Arts & Leisure

Vergennes theater to relight its footlights

MANY PERFORMERS FROM the popular Broadway Direct fundraising shows will kick off the 2020-2021 Vergennes Opera House season with The Little City Cabaret in mid-August. Pictured here from Broadway Direct 2019 are, from left, front, Richard Koons, Amanda Ryan Paige, Elisa Van Duyne and Bill Carmichael (Walsh); and rear, students Anneke Shepard, Harlan Paquin and Addie Brooks. Photo by Tim Barden Photography

People are going to be able to bring in their own picnic. That way we’ll still be able to tie into the downtown restaurants. Hopefully people will go there and bring it in and relax and have a really nice evening.
— Gerianne Smart

VERGENNES — The volunteers who make up the Friends of the Vergennes Opera House organization — and, in fact, operate the theater — spent late winter and spring learning about how to deal with a pandemic and planning and considering when to re-open the linchpin of the city’s arts scene.
On the weekend of Aug. 14 to 16 the product of their efforts will be unveiled — three shows that will offer the talents of the performers who for years have entertained opera house audiences with the popular “Broadway Direct” fundraisers. In this case they will be doing business as The Little City Cabaret.
Taking the stage will be Broadway veterans Bill Carmichael (aka Bill Walsh) and Elisa Van Duyne, along with Tim Barden (Spotlight Vermont), Jonny Barden and Caitlin Walsh. Pianist Scott Nicholas will accompany the singers.
“There will be Broadway show tunes, old and new, performed by some of our favorites,” said Gerianne Smart, president of Friends of the Vergennes Opera House.
Tickets will go for $12.50 apiece for shows that Friday and Saturday at 7:30 p.m. and Sunday at 3 p.m.; contact [email protected].
Most importantly, Smart wants to assure theatergoers FVOH is doing everything possible to make sure attending shows at the opera house is safe.
Volunteers have attained Vermont Occupational Safety and Health Administration COVID-19 certification; masks and temperature checks will be required for entry; audiences will be limited to 50; seating will be at tables spaced eight to 10 feet apart, with family pods allowed to sit together; and volunteers will disinfect before, after and even, in the case of sensitive areas like doorknobs, railings and restrooms, during the shows.
Smart said volunteers will be working from a bullet list 12-points strong, including enforcing mask wearing, except at tables once people are seated.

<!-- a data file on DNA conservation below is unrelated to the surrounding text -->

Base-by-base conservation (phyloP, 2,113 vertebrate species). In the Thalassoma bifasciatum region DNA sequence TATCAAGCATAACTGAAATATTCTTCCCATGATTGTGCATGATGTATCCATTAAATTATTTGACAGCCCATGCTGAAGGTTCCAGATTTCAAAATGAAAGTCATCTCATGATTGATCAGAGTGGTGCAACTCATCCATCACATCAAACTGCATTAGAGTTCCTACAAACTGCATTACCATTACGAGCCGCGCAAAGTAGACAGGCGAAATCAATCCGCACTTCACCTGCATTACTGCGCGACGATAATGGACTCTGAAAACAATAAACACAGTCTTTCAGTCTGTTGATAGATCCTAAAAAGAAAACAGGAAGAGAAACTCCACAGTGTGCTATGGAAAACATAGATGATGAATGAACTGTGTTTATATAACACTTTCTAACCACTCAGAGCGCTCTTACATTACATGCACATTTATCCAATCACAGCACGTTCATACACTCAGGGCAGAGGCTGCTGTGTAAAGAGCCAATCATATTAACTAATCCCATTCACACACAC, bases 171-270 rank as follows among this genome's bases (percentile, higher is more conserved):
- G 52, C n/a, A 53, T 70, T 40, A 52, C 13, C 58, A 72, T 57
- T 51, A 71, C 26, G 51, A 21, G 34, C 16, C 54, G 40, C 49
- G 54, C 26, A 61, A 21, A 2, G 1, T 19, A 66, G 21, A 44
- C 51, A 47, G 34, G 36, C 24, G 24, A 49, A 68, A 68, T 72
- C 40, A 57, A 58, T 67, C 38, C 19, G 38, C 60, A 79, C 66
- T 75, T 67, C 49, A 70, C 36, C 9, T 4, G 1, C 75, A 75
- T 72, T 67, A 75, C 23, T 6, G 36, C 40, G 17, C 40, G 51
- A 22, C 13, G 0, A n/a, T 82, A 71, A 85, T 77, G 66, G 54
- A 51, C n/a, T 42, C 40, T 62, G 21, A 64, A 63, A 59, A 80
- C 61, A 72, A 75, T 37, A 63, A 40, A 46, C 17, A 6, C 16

“We’ve done a lot of really incredible work as a team to make sure we’re ready,” Smart said. “We know how to open up safely. We know what to put in place so not only the people working there, the volunteers, us, are safe, but the performers are safe and the people who come in are safe.”
As much as possible during the theater’s upcoming winter season the opera house will also schedule multiple shows by the same artists to allow as many people to see them perform. Smart said if all goes well in mid-August, box office receipts from three shows filled to 50% of the theater’s maximum capacity (as the state now allows) could exceed one sold-out event at 100% capacity in times past.
“Over the course of three shifts 150 people will have a chance to see the show live, which is great. The performers are extraordinarily happy,” she said.
Back in March when the pandemic struck the theater’s season had just wrapped up — it typically runs from fall to late winter.
Smart said the theater has therefore not taken a financial hit, particularly because it is run solely by volunteers. The opera house has kept up with the utility and maintenance costs it shared with the city of Vergennes (the theater occupies the second story of Vergennes City Hall) and made its insurance payments.
“We’re good,” she said. “Our overhead is very low.”
Smart also noted what she called the opera house motto: “Nothing goes on that stage unless it’s paid for,” including the performers.
Using that maxim as guidance has helped the organization find artists and activities for a space for which Smart said businesses and patrons have opened their wallets — when she sent out a July 1 fundraising email to sponsors she received seven replies by the very next day.
“That forces us to find that support in the community,” she said. “Which also forces us to put the right programming up there that is relevant to the community.”
The past few months have also given Friends of the Opera House members time not only to prepare for a much different season (one that so far also includes the Unknown Blues Band on Oct. 10), but also to think of new ways to serve patrons.
Innovations they will experiment with during the Little City Cabaret include encouraging patrons to bring meals to their tables, hopefully purchased at a city eatery, and filming performers, onstage and off.
Smart said part of the opera house’s mission is to boost the city’s economy as well as its arts sector.
“People are going to be able to bring in their own picnic,” Smart said. “That way we’ll still be able to tie into the downtown restaurants. Hopefully people will go there and bring it in and relax and have a really nice evening.”
The performances will be filmed and backstage material added into to create a video that will be sent as an online link to customers who bought tickets. Anyone else interested can buy the link as a $6.50 download at
There are several reasons for the video, Smart said.
“We feel like not everybody can make it because, No. 1, there’s not enough room. No. 2 there are going to be shows going forward that can’t be over multiple dates. And, No. 3, some people aren’t going to feel comfortable coming out, but they still need to have the arts delivered to them. It’s part of keeping their hearts full and their psyches calm,” she said. “And we feel this is a nice model to test drive.”

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